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The Dean's Perspective

The Future of Pharmacy Practice in the State of Wisconsin
The Medical College of Wisconsin (MCW) School of Pharmacy intends to become a destination program for pharmacy education, research and practice by engaging students, practitioners and researchers through the continuum of discovery to care. Collectively and collaboratively we intend to create a dynamic academic pharmacy program that will advance the profession and improve patient care in the State of Wisconsin and beyond. Our aim: to graduate “practice ready and team ready” pharmacists. 

Our intentions are to not only produce the pharmacy graduates of the future, but also create practice models and teams in conjunction with our pharmacy and medical colleagues, other healthcare providers and institutions that desire to leverage the role of the pharmacist to achieve better health outcomes in patients. We will not engage in this transformation alone. It will include our partners on the Milwaukee Regional Medical Campus, our regional medical school campuses in Green Bay and Wausau, hospitals, community pharmacies, healthcare agencies, communities, organizations throughout the State (such as the Pharmacy Society of Wisconsin), payers, and other academic programs that share our vision and passion to advance pharmacist models of care.

Academic pharmacy must ensure that PharmD graduates possess the knowledge, skills, and attitudes requisite for contemporary practice including the ability to contribute to an ever-evolving healthcare system. To use a sports analogy, healthcare is a very complex team sport, with multiple individuals playing many different roles, coming in and out of contact with one another at various times while sharing a common goal – the patient’s wellbeing. 

Pharmacists do and can play an increasing role in this model of care. Immunization certification is requisite in the pharmacy job market today, yet was not required 10-15 years ago. What will be expected of future pharmacists? More aptly stated, what skill set is needed to participate in patient-centered/team-based healthcare delivery?

The profession must continue to transform from one of product distribution to service provision. The ability by pharmacists to ensure the intended outcomes of prescribed therapies, must go beyond providing product alone. In the words of Former US Surgeon General Dr. C. Everett Koop, “Medications don’t work in patients who don’t take them.” Yet, access to medications is only part of the solution, having a uniquely educated professional (i.e., pharmacist) to ensure adherence and desired outcomes are attained is a critical factor to consider. Cautionary note: Having pharmacists oversee the number one intervention in healthcare (i.e., prescription medications) makes sense, though other healthcare providers can and will assume this role if abdicated by the profession.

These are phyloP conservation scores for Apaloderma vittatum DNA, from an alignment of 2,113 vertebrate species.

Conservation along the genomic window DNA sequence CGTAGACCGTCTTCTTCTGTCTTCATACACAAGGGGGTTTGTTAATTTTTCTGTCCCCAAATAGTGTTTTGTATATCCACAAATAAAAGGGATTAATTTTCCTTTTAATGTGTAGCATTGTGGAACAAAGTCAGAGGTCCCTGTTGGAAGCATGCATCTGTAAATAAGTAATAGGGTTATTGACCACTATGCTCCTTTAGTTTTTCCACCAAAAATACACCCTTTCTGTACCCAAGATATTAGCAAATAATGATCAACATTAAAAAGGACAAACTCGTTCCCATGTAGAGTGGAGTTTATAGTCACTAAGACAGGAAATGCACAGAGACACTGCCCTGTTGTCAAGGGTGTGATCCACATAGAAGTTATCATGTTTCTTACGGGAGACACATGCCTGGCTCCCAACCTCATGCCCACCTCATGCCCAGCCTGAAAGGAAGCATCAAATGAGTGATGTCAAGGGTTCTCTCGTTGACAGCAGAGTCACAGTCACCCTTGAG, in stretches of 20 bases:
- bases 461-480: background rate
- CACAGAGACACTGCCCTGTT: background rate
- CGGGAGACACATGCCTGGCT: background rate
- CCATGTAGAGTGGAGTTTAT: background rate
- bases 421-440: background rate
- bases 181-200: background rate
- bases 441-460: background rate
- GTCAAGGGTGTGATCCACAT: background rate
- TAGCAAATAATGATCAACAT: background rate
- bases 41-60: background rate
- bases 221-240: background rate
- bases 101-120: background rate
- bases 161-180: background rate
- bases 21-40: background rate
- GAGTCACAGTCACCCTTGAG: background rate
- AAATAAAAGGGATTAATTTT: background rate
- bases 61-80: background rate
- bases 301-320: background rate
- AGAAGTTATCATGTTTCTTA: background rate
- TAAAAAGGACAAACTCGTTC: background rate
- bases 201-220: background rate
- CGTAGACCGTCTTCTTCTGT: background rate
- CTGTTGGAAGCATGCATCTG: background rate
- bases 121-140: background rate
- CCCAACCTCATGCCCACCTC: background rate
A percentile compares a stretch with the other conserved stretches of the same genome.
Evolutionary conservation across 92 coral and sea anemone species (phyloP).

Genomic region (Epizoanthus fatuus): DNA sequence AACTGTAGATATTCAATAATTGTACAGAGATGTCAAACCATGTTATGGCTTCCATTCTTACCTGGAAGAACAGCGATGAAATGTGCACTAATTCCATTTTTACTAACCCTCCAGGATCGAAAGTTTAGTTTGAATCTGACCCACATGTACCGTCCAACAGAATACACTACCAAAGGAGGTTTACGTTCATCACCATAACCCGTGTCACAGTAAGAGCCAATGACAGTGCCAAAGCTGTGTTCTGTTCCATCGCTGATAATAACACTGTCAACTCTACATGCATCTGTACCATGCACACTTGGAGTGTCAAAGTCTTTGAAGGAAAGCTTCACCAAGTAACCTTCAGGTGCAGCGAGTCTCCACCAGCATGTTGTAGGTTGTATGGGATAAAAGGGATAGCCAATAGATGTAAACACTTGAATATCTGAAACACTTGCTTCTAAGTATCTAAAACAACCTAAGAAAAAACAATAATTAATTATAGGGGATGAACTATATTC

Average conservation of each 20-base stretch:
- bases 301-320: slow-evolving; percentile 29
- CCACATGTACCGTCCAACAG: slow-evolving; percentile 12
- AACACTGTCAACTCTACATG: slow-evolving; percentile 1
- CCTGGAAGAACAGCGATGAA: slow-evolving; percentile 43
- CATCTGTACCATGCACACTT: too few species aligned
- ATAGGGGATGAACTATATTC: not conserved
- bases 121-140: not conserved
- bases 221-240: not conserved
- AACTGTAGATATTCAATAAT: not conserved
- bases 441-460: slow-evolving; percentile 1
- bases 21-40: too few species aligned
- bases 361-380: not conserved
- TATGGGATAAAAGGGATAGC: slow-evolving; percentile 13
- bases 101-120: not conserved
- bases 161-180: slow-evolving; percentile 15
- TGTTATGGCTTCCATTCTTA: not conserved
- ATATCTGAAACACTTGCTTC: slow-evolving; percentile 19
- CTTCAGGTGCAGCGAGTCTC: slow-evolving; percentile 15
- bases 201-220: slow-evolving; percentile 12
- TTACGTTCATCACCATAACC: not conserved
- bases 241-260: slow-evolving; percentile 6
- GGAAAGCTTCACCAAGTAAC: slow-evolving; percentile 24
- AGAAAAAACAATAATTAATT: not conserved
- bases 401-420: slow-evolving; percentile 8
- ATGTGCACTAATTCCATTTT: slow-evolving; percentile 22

The future of healthcare will require pharmacy graduates to have the ability to contribute meaningfully to patient care, public health, and personalized/precision medicine in all settings. I envision an evolution into Primary Care Pharmacy services provided in rural and urban areas that leverage the role and accessibility of the pharmacist. Future Primary Care Pharmacist Practitioners (PCPPs) will provide point-of-care testing for chronic and acute conditions such as infectious diseases. The ability to reach targeted populations and predict infectious outbreaks through GPS heatmaps (i.e., Strep throat, H. Flu) and other chronic infectious diseases (i.e., HIV, Hep C) serves the Public Health welfare. As a public health initiative, we must play an active ongoing role along with our healthcare colleagues to reduce prescription medication abuses that are running rampart in our communities. Shortly, pharmacists in all settings will help create personalized approaches to customize patient medication regimens based on genomic profiles.

I too envision a continuum of PCPPs expanding from pharmacies into medical offices engaged in direct-patient care and virtual-patient care. The VA has used this model for over 40 years. Pharmacists must be comfortable to engage in telehealth, ensuring access to needed healthcare services in underserved areas via these new emerging technologies. How useful it would be via PCPP teleconsult to show to a physician: a heart failure patient’s lower leg pitting edema requiring diuresis; adjustment of medications for a CHD patient following point-of-care testing for cholesterol and blood pressure measurements; or remote retinal scanning of a diabetic?

Yet for many of these transformations to occur, pharmacists need to be recognized under the Social Security Act as healthcare providers with passage of “The Pharmacy and Medically Underserved Areas Enhancement Act.” Pharmacists and future pharmacists must take an active role by contacting their respective legislators to support this Act

I will know that we have made fundamental changes in the profession when patients can schedule to see a pharmacist who is reimbursed for professional services (i.e., without a prescription) to review medications suggest changes, deletions, additions, use of point-care-testing, and wearables/Apps. I envision annual reviews by pharmacists in our high-risk patients such as the elderly and those with chronic conditions/co-morbidities to identify medication related problems before patients experience negative outcomes. We need not look far for a model, the preventive dental care model, where twice a year potential dental issues are identified before they emerge as problems.

Many of the concepts described above while appearing futuristic, have been planned for incorporation into the MCW School of Pharmacy doctor of pharmacy curriculum.

I look forward to colleagues within the State to share their opinions with me.